The Lighthouse Changes Lives in Saskatoon

Shannon Boklaschuk from the Saskatoon Express

Don WindelsWith a friendly smile, John welcomes guests into his sparse one-room home at The Lighthouse Supported Living building. He sits in a wheelchair and motions for one of the guests to sit down in a well-worn chair on the other side of the room. John says he is ready to be interviewed about The Lighthouse, located at the corner of Second Avenue South and 20th Street East in downtown Saskatoon, where he has resided for about 2 ½ years. He jokingly notes he is missing some body parts; he says due to an accident, he lost the bottom of both of his legs. But John doesn’t want to get into the details of the past, and instead focuses on the positive. He says The Lighthouse has changed his life. “It allows me to function fairly normally,” he says. Though John readily admits his home is far from luxurious – even calling it “a dive” –it is home. And he appreciates the changes that are occurring around him at The Lighthouse.

“It’s still a sow’s ear, but they’re making progress,” he says. “You can’t fix everything all at once, otherwise nobody would be living here.”

John says when he first came to The Lighthouse after leaving the hospital he didn’t like it, because he had lost a “big chunk” of his independence. Now he’s enjoying living downtown and calls himself “an explorer”; with the use of his scooter, he notes, he was able to attend every free festival this year. He also enjoys looking at the city’s downtown architecture and visiting the farmers’ market. “You can be independent here,” he says. “I got no complaints about this place at all,” he adds.

The Lighthouse Supported Living Inc. is a non-profit organization with a vision of feeding the hungry, sheltering the homeless and helping those in need. The Lighthouse includes shelters and suites and provides transitional and long-term housing to clientele facing a variety of challenges, including chronic addiction, mental health issues, fetal alcohol spectrum disorder (FASD), acquired brain injury, and mental, physical and intellectual disabilities. Don Windels, executive director of The Lighthouse, said the organization’s location is a good fit, because there are a variety of supports downtown available to the tenants, including physicians and psychiatrists. “It’s safe. There’s a lot of services around us,” says Windels.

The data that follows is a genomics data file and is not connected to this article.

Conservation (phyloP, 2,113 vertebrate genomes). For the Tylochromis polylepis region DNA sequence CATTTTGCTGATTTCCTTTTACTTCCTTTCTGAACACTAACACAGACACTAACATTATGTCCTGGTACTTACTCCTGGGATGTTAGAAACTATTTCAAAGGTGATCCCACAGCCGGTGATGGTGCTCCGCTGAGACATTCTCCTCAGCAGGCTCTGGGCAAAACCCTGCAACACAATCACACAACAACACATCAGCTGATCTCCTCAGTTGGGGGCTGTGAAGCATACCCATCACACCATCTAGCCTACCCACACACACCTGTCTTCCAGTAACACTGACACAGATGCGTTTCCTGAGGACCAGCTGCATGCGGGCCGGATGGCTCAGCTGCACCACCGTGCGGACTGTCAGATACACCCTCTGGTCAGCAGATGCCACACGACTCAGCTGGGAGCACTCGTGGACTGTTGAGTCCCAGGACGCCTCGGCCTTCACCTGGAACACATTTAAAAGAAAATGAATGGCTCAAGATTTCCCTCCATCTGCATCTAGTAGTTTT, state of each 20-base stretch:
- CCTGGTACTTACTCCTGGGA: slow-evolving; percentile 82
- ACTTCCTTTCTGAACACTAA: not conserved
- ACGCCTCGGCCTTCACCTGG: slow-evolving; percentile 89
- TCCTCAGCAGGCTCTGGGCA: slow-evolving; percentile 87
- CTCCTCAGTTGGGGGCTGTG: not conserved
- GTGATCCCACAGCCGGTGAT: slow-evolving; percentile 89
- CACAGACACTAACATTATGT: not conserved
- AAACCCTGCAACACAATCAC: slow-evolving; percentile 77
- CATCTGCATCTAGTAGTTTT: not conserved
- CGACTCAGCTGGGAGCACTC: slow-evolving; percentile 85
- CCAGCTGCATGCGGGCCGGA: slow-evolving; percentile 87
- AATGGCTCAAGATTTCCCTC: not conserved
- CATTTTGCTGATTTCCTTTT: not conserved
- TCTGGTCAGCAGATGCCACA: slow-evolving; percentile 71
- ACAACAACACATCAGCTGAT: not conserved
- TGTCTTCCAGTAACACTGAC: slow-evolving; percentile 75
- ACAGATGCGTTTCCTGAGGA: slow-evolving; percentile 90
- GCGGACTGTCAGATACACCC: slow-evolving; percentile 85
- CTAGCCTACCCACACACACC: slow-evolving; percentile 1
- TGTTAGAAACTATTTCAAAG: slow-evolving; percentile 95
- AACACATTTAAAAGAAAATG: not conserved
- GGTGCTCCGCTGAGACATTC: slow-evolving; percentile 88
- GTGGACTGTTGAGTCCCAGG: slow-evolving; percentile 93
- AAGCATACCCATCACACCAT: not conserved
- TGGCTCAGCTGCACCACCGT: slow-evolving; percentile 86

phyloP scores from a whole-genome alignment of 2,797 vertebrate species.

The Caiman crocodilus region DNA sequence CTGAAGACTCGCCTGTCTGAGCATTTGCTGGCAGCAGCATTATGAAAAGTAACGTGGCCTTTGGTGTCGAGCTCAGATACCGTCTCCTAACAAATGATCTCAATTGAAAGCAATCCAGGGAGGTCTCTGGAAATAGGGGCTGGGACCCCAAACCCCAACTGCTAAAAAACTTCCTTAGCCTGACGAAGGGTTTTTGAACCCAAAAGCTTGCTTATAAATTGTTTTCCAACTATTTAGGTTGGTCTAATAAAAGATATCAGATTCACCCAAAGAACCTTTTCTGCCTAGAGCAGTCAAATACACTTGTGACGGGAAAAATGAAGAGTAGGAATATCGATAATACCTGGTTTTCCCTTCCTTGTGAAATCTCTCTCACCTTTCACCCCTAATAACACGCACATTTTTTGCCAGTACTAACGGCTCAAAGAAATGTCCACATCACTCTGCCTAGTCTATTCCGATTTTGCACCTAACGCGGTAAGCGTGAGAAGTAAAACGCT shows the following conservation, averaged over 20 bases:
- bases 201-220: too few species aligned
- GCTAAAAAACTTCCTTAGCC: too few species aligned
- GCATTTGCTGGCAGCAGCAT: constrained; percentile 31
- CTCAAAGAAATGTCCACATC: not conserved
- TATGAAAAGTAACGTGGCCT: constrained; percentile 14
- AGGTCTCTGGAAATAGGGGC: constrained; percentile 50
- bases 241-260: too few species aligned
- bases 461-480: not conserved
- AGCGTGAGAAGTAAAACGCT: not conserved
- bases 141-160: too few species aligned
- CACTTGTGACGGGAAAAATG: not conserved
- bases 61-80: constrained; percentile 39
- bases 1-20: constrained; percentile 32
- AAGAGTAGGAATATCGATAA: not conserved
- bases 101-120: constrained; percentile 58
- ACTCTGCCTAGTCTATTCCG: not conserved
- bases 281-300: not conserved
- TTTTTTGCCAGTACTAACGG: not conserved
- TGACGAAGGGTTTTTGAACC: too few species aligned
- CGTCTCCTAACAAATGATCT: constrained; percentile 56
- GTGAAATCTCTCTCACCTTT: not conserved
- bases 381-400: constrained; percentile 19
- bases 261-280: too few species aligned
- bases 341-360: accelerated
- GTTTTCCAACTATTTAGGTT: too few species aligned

According to The Lighthouse’s website, its mission is “to assist high needs, at-risk individuals in reaching their potential by providing safe and affordable housing, nutrition, social supports and opportunities through programming designed for personal growth, enabling them to reach higher levels of independence.”

About 22 full- and part-time staff members work at The Lighthouse, where tenants receive three meals and one snack each day. Tenants can also develop skills by helping out at The Lighthouse — in the kitchen, for example — and by attending drug awareness, self-esteem, anger management and other classes offered in the building’s classroom. There are also hopes for a computer lab to soon occupy some space in the facility, so that tenants can look for jobs online and work on their resumes. Windels believes homelessness is on the rise in Saskatoon, due in part to the high cost of rent and an influx of people coming to the city. Many people have expressed a need for more affordable housing in Saskatoon, and that is coming to fruition. All three levels of government — municipal, provincial and federal — have contributed to The Lighthouse’s new housing facility, which is being built downtown next to the existing facility.

The new building will include amenities such as one- and two-bedroom suites, a classroom, a multipurpose room and a nurses’ station, and is expected to be complete in May 2012. In addition, The Lighthouse has a fundraising campaign, known as the “with Heart” campaign, to raise money for upgrades to the existing facility and to raise awareness about homelessness in the city. For Windels, the best part of his job is seeing the difference The Lighthouse makes in Saskatoon.

“The most rewarding part is to see lives changed,” he says.

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